Gravity and lighting

February 6th, 2010

I added some basic lighting and…. quite frankly it looks terrible, but lighting isn’t the point of the exercise. It’s enough to have a point light that visually aids the 3d perception of the spheres.

The end idea is that a number of balls need to bounce around a box, colliding off each other and off walls until they come to rest. A few of my prototypes in order…

  • Display a Sphere in the world.
  • Gave the Spheres concept of velocity. The Sphere would move down (y-axis) forever.
  • Added a ‘ground’ stopping point. If the Sphere’s y position was 0, it would stop. This does not take into account different sphere radii.
  • Inverted the Sphere’s velocity when it hit ground. Now it would drop, bounce, and fly upwards forever.
  • Time for gravity! Add a 9.81 velocity every second to the Sphere (spread out over frames of course). The Sphere would now accelerate towards the ‘ground’, and slow its ascend.
  • Modelling this as an inelastic collision, some energy will be lost. To keep the model simple, the Sphere rebounds with 80% of its initial velocity.
  • As another test, started the Sphere with an initial velocity of 0. That is, it will fall to the earth naturally through gravity.

It’s proving to be a fun model so far. Next, going to put some primitive planes in place so that the box will be visible and allow it to bounce off each one.

Physics simulation refactored

February 5th, 2010

Sadly I was unable to put as much work into the simulation last night as I’d have liked. However with a little time to myself this morning and a clear head, I managed to neaten up the code from Wednesday. The current design consists of a Simulation which constructs  a Window object, and a Renderer object. The nitty gritty of directX is all packaged up in the Renderer. Presently, still as a prototype, the Renderer creates and owns one sphere for testing purposes.

Next, the sphere can become a class that the Renderer knows how to draw.

Basic physics system

February 3rd, 2010

Earlier today, I received a request to create an appropriate application and so put project Rogue aside for this week. My task, a simple physics system consisting of bouncing balls. Whilst I am experimenting with SDL on Rogue at the moment, I feel more comfortable using C++ and DirectX for this task.

Recalling back when I was first learning rendering at university, decent tutorials and example work using DirectX was not easy to come by. My hope is to produce a simple, clean example that I can share in the future. Looking ahead, I set my sights for the evening on building a simple application that rendered a single sphere.

Having been working extensively with Java over the past few years, I have become very used to object oriented programming and it feels natural to follow this style in C++ as well. The evening’s work is successful, and my sphere renders as a simple wire-frame, no lighting, nothing else. It’s a good baseline for the work to begin in earnest tomorrow, first starting with some refactoring to more clearly split responsibilities into better defined classes.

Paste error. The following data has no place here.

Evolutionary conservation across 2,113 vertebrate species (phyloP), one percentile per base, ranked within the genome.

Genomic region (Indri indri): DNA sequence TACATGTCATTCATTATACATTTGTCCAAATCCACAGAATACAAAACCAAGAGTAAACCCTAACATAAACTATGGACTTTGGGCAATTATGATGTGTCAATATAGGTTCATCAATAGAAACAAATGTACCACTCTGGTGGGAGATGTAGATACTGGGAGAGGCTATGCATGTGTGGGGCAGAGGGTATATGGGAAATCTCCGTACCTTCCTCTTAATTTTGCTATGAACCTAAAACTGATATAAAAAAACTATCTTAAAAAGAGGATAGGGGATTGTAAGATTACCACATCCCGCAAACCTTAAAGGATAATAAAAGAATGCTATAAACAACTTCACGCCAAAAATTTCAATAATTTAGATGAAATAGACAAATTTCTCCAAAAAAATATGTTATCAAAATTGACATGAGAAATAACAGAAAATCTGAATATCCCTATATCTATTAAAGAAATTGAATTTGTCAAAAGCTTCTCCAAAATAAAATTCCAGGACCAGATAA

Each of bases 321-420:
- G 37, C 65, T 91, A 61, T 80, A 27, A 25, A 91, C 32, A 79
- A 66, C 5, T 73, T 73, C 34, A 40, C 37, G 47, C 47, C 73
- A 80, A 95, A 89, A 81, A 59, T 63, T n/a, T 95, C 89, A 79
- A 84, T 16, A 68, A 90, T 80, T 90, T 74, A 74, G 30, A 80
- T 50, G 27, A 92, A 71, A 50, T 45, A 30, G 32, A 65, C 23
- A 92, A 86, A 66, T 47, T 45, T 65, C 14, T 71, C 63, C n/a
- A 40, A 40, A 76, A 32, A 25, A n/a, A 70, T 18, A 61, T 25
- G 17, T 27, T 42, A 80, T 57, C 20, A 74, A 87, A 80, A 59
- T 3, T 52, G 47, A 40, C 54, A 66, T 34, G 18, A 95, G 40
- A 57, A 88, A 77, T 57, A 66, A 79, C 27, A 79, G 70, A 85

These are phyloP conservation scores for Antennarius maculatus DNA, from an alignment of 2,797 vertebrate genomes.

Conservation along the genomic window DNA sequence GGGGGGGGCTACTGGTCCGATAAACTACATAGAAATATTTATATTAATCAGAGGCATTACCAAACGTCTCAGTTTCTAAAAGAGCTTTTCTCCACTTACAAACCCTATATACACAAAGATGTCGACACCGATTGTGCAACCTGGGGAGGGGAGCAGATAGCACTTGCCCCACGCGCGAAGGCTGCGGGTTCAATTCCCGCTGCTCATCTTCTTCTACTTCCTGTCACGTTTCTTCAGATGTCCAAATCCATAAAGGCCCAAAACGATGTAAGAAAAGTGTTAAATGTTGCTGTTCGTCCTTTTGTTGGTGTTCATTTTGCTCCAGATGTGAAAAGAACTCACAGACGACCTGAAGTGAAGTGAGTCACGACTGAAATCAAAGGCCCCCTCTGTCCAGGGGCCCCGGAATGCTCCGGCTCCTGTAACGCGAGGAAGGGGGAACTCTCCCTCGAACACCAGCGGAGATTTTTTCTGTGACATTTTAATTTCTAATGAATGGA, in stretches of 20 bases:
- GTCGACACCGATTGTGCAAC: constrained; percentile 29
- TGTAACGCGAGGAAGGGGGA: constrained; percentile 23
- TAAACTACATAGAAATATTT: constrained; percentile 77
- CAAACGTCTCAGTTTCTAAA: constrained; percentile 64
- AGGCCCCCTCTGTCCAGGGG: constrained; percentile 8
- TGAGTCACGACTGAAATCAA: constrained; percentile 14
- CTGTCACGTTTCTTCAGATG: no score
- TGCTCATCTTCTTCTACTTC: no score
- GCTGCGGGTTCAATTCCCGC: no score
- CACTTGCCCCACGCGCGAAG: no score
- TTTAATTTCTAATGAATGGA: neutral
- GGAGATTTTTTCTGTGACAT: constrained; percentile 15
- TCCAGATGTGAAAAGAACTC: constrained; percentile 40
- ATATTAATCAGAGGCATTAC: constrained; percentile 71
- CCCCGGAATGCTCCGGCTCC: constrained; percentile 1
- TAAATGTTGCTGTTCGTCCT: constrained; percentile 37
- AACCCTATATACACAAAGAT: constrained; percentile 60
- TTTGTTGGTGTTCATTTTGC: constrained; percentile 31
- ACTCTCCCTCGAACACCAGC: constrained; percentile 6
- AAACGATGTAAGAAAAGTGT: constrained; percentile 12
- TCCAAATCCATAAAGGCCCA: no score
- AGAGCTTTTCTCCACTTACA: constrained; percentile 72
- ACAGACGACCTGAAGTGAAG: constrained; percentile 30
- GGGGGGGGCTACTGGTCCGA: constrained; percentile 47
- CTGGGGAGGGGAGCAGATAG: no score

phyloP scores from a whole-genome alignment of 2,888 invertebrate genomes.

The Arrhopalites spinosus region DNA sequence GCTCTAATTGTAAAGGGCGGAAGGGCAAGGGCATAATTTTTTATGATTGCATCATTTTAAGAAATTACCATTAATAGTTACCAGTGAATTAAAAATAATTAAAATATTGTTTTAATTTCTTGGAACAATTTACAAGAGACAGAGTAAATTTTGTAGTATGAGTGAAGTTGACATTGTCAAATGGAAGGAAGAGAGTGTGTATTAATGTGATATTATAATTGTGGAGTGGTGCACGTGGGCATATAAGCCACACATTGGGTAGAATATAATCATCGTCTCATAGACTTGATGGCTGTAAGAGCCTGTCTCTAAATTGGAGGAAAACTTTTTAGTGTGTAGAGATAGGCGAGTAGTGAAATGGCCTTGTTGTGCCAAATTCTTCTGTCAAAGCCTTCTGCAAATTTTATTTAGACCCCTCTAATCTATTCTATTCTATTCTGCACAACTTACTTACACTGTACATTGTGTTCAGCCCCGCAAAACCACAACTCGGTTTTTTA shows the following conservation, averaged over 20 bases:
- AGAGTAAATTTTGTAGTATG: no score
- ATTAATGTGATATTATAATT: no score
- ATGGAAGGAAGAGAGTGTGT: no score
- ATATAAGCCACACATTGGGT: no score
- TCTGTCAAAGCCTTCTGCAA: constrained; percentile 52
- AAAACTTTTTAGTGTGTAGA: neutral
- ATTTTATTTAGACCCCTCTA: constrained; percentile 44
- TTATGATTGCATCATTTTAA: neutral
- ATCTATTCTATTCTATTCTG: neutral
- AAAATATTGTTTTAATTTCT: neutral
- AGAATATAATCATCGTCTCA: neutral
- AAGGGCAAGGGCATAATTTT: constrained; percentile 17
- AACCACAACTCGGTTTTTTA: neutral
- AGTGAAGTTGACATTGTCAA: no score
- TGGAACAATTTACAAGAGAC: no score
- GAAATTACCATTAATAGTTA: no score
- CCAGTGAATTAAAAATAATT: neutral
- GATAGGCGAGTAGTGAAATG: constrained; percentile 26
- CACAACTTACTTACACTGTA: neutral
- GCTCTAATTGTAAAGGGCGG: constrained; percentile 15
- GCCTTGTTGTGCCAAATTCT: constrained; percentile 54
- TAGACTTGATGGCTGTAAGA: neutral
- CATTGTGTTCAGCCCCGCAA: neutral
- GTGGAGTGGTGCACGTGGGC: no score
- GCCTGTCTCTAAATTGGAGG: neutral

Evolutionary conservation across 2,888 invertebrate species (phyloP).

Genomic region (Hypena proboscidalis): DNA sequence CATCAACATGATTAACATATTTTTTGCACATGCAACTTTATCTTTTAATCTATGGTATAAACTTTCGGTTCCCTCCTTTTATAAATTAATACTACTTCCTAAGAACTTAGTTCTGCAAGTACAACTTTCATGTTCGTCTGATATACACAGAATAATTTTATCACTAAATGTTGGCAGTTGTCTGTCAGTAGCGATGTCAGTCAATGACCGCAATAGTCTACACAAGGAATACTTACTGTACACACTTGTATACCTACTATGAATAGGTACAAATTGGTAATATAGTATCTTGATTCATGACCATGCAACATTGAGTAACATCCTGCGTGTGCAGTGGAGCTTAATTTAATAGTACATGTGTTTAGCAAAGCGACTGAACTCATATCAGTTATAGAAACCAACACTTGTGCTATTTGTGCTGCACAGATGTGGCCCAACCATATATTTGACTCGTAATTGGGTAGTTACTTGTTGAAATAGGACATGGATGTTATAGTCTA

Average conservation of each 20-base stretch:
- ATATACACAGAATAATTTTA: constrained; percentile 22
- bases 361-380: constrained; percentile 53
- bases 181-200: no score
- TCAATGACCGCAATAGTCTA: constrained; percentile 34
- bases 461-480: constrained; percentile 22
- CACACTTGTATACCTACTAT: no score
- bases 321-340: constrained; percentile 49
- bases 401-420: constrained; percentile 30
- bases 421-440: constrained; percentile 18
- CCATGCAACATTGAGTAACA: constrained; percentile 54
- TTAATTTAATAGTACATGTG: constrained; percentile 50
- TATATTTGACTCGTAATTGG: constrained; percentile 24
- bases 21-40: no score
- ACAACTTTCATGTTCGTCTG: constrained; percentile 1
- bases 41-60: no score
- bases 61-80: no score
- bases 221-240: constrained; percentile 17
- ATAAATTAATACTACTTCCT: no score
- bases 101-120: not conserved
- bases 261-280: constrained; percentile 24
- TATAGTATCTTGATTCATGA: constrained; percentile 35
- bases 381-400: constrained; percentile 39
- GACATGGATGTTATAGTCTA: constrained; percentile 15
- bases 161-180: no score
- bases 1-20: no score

There does seem to be substantial overhead setting up the required components in DirectX for such an example. Perhaps tomorrow I can extract the more common routines out to something a little more reusable.

Project Rogue

February 1st, 2010

In this place you will find a few collected thoughts in my casual development project, as well as a general progress log.

First, a current progress report. A while was spent setting up my IDE and experimenting with a few external libraries. I needed some variation of Curses for implementing text input/output, and I also wished to develop using automated unit tests. I eventually settled on using TinyCurses and UnitTest++ as they seemed the most lightweight and simple implementations.

Development started with keeping things simple. Rendering a hard-coded map, accepting user inputs, driving a simple ascii @ around the text-based maze, and eventually a basic system that would present game-world messages to the user. I was impressed with the simplicity of TinyCurses in assisting with these basic tasks, although by default did not register numpad input. My general development cycle of unit test, implement, refactor, repeat served me very well. I was pleased at how my experiences with Unit Testing at work in Java translated back to C++.

So after the briefest of summaries, I have the most basic skeleton of a  roguelike. The next step is to ensure all of the code is of an acceptable standard and refactored into a comfortably usable state. Then, develop the map proper, changing it from a set of hard coded strings to a layered map that allows for user interaction.